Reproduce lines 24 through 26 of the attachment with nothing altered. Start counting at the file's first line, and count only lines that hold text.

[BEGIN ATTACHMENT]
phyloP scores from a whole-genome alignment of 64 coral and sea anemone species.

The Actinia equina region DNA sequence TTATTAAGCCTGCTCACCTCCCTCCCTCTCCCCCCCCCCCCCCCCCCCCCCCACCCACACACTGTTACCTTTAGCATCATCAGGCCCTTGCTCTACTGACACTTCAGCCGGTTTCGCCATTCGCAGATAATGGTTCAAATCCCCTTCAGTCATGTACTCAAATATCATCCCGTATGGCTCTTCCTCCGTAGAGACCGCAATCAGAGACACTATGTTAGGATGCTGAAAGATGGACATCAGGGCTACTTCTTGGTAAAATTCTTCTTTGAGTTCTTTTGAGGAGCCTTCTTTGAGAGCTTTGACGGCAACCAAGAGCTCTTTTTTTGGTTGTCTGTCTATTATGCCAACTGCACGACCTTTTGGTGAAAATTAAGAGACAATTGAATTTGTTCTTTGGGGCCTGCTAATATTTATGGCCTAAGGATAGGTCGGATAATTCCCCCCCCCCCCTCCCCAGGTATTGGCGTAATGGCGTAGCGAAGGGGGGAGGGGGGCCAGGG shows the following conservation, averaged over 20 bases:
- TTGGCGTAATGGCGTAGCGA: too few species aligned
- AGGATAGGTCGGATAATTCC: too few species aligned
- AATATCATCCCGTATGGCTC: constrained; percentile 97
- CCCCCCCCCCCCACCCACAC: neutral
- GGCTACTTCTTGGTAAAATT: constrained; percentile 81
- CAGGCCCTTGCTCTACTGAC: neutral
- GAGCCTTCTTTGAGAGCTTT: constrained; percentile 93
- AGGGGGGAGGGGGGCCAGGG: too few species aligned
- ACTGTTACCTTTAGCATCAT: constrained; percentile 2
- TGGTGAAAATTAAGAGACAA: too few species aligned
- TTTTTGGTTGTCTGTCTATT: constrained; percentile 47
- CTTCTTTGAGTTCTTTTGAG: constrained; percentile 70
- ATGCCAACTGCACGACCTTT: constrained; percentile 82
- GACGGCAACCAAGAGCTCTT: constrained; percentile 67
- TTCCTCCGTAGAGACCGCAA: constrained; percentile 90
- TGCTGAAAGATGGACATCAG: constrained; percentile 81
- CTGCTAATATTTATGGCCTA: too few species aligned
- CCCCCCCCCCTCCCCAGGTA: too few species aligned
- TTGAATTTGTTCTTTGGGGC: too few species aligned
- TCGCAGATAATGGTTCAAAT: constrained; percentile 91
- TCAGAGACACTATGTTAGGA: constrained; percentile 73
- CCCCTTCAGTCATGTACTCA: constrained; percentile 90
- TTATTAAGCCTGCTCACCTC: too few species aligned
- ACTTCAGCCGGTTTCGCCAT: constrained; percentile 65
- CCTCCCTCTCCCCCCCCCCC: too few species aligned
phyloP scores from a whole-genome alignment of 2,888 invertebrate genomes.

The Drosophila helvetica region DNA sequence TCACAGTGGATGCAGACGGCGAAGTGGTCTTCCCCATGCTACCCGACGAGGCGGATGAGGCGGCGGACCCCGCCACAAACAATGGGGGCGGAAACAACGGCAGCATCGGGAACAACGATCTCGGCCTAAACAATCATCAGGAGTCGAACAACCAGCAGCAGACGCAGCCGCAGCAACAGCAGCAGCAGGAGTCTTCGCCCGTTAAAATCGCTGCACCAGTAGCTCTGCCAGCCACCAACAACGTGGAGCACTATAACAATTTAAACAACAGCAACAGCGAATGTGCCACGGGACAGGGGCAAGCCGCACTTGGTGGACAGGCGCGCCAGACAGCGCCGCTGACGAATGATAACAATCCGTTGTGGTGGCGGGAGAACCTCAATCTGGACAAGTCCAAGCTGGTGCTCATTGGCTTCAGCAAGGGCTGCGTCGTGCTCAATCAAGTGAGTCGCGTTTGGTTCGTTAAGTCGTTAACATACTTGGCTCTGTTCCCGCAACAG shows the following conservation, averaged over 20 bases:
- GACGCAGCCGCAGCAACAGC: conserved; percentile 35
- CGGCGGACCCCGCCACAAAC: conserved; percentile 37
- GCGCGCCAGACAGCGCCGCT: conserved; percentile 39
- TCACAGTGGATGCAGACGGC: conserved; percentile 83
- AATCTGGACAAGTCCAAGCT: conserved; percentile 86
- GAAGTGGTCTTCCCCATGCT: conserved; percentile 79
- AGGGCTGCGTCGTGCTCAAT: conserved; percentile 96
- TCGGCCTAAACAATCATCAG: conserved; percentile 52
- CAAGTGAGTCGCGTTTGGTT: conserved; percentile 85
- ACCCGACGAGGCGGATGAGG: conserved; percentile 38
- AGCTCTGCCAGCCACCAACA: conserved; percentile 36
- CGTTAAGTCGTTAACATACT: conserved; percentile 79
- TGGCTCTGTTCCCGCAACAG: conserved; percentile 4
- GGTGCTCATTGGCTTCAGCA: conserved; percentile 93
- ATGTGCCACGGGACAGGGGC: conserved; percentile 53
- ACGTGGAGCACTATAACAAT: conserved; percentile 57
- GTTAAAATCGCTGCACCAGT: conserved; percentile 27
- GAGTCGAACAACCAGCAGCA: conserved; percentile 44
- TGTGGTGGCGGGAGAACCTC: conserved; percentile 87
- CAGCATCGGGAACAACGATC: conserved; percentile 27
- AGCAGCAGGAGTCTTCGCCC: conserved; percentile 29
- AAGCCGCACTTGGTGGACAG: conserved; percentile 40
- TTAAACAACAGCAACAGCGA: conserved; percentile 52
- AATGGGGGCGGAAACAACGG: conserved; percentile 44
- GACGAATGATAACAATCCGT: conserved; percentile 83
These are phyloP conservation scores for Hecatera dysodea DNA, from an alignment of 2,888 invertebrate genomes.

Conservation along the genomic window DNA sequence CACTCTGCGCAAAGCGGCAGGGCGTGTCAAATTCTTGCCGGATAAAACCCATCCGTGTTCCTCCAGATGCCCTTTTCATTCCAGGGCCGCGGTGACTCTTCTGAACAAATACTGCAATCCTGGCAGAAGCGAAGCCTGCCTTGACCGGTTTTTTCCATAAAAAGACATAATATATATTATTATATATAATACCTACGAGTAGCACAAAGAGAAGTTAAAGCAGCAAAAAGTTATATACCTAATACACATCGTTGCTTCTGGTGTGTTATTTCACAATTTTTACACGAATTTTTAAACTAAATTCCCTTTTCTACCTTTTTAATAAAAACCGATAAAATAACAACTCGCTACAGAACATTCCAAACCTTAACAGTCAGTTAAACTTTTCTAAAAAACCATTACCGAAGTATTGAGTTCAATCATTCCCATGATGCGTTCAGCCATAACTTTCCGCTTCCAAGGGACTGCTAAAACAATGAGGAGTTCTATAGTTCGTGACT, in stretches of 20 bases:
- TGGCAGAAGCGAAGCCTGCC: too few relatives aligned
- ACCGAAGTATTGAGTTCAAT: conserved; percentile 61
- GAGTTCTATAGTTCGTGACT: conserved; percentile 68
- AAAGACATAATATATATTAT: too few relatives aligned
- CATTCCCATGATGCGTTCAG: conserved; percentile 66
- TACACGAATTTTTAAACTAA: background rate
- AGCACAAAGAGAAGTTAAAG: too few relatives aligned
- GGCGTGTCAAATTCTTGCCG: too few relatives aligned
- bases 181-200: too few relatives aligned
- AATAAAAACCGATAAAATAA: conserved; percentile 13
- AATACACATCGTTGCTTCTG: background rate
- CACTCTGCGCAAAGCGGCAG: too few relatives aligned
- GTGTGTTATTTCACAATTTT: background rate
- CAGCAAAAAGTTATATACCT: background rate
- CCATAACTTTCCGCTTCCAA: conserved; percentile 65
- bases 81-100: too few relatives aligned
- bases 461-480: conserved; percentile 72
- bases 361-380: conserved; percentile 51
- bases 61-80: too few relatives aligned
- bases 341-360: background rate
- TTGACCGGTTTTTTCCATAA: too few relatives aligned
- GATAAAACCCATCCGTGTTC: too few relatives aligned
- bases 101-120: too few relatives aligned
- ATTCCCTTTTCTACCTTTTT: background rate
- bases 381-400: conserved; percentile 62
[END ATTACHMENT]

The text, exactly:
- CCCCTTCAGTCATGTACTCA: constrained; percentile 90
- TTATTAAGCCTGCTCACCTC: too few species aligned
- ACTTCAGCCGGTTTCGCCAT: constrained; percentile 65